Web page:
The Washington PostDemocracy Dies in Darkness

Opinion D.C. school test results are coming. Here’s what we should do with them.

Teacher Faven Habte talks with Principal Sah Brown at Eastern High School in D.C. on Jan. 22, 2021, as schools were preparing to welcome students back to the classroom. (Michael S. Williamson/The Washington Post)

Jessica Sutter is the president of the D.C. State Board of Education.

The calendar says a new school year is about to begin. But looking at the data, it is clear that the challenges our students, schools and families have faced over the past two years remain the same.

Learning, social engagement and development and the joy of developing and pursuing passions, were all affected by the coronavirus outbreak. Because of the pandemic, D.C. kept nearly all students out of school for most of 2021 and passed on the opportunity to assess our students that year. As a result, we have yet to get a full accounting of the academic fallout.

But that accounting is on its way. Soon, D.C. will release the results from the spring 2022 administration of the PARCC exam, the statewide assessment given annually (until the coronavirus interruption) to understand the state of achievement and opportunity gaps. Based on new research from EmpowerK12, the results are likely to paint a grim picture. The EmpowerK12 data shows and the forthcoming PARCC scores are likely to confirm big declines in grade-level performance with Black, Latino, low-income and students with disabilities losing the most progress over the past two years. On average, students might be as much as 11 instructional months behind the progress they would have made otherwise, according to the EmpowerK12 analysis.

In light of this stark reality, some will argue against the continued administration of these assessments. Others will contend that this pandemic-driven slide is reason to abandon the educational improvement strategies that have yielded higher achievement, great opportunity and growing enrollment in our public schools. These arguments are simply wrong. What’s more, they are frequently made in bad faith — the latest in a long line of efforts to turn the clock back on the hard work of D.C. educators, leaders, students and communities.

Contrary to the arguments made by critics of D.C.'s education improvement strategies, the interrupted learning and social disconnection experienced by students (and staff) are not excuses to end such assessments of student learning. Rather, they are the precise reasons we must continue to assess all students.

We have an obligation to know what is happening with student learning overall and the state of opportunity gaps specifically. To address a problem, you must measure and understand it first. Doing otherwise would be to take a head-in-the-sand approach, jettisoning the evidence-based, research-proven strategies for better student outcomes.

What do we do with what we know? And what do we do once the PARCC scores are released?

First, we work to serve students, not point fingers or find someone to blame. The pandemic has been a prolonged trauma for all of us — children, families, educators, school leaders. We need to work together to identify what our families, schools and communities need and then collectively deliver those resources and supports.

Second, we need to embrace what we learned during the pandemic about how we can support students in new and uniquely responsive ways. Despite the fact that schools responded rapidly to the widely divergent experiences and resources of their diverse student bodies during the pandemic — providing computers, tablets, hotspots, etc. — too many students returned to classrooms with a one-size-fits-all approach to learning. Some schools have embraced the lessons of the past two years, including the critical importance of differentiated support for learning needs and traumatic experiences. We should look at these standout schools, study their effective practices and provide the support for both D.C. Public Schools and public charter schools to adapt them to their contexts.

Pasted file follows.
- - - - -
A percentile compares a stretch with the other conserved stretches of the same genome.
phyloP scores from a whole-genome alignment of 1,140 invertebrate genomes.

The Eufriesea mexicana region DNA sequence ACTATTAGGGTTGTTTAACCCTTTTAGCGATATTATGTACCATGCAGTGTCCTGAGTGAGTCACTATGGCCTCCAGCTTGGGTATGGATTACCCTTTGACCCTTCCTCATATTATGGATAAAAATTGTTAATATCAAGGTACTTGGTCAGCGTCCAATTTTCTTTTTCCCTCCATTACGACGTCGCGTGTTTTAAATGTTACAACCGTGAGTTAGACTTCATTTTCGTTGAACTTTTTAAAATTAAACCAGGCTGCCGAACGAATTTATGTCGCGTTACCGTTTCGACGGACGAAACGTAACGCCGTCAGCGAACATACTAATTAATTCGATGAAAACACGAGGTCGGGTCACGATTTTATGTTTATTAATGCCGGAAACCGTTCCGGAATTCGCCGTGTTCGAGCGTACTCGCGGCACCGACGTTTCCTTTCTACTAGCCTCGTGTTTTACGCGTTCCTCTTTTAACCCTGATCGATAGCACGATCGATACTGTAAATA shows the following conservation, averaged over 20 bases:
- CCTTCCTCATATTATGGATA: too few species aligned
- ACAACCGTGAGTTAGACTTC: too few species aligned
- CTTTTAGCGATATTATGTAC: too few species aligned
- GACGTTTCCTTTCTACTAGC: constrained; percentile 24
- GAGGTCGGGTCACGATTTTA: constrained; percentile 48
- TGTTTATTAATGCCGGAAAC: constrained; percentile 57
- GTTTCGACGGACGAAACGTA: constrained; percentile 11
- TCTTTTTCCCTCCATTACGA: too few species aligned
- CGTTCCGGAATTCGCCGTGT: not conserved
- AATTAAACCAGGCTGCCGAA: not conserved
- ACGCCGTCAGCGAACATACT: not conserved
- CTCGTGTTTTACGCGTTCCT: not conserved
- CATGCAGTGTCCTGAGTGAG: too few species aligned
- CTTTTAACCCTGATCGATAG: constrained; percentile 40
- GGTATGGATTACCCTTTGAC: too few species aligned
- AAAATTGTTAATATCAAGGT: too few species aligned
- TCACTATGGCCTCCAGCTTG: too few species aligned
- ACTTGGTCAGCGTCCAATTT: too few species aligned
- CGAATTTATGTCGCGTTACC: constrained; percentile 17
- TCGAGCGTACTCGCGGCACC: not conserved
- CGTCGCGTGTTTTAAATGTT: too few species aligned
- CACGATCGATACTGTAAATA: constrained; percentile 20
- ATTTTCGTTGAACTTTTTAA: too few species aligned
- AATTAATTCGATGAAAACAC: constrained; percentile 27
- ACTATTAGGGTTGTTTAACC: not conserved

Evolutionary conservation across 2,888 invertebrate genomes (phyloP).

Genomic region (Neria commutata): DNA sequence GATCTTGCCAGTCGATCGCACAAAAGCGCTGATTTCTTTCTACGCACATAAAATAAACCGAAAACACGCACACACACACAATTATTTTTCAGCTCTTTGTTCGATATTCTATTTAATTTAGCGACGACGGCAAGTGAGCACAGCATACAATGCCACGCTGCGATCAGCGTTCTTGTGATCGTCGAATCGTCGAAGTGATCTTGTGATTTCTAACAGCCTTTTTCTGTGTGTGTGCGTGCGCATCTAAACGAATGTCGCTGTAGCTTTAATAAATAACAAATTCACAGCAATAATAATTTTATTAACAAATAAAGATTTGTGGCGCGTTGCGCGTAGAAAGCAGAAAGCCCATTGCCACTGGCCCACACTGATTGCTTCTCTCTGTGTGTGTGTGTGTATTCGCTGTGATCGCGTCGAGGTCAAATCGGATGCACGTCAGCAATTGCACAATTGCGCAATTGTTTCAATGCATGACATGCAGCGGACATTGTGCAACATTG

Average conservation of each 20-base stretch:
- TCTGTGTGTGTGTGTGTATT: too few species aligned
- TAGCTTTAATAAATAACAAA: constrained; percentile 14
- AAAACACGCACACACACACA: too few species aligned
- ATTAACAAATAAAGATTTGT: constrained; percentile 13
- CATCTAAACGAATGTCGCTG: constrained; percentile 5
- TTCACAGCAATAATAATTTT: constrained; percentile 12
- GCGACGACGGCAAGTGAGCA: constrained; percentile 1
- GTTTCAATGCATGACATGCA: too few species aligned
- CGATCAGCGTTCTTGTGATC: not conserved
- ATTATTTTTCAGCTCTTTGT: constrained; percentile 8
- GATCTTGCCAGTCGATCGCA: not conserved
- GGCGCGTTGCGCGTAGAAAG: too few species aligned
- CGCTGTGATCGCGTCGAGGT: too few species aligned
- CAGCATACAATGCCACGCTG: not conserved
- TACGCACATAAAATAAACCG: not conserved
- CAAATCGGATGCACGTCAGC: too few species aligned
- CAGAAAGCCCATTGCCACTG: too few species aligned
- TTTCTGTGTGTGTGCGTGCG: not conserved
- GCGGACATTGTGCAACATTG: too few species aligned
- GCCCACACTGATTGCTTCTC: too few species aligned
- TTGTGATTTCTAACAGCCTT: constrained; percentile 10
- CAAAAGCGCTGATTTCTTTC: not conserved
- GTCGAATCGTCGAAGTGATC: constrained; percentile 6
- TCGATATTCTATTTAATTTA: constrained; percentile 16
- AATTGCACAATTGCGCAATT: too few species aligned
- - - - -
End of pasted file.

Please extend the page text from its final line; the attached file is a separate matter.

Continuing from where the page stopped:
Third, we must listen to what students, families and educators are telling us they need. On a school level, staff are still stretched thin dealing with the new challenges wrought by the coronavirus. We’ll need to continue to fund our schools at levels that allow them to respond to the additional needs of students. Parents are clear that they need more information and clearer communication about how their children are doing in school.

Fourth, students and families are also clear that we need more high-quality mental health support, clinicians and services in our schools. Again, here, too, we have made progress that can be built on. D.C.'s planned study of school-based mental health services next year will be vital to building the future of that system. But we need to ensure that parents are made aware of what specific mental health supports are available at their children’s schools and how to connect with them. A system is only as good as how those it intends to serve can access it.

And finally, we know that reliable transportation continues to be a challenge for students, too many of whom continue to miss days or even weeks of school because of problems with transportation. Whether by expanding bus routes, ensuring more reliable Metro service or creating and supporting new ways for students to arrive safely at the schoolhouse door, we need leadership from the top of government to get our kids back in the classroom and learning.

These are just a few steps we can take today to sustain and strengthen the nascent recovery of our students. But we need to take them together, with a spirit of collaboration and conviction that the young people of our city deserve the very best of our combined efforts and know-how.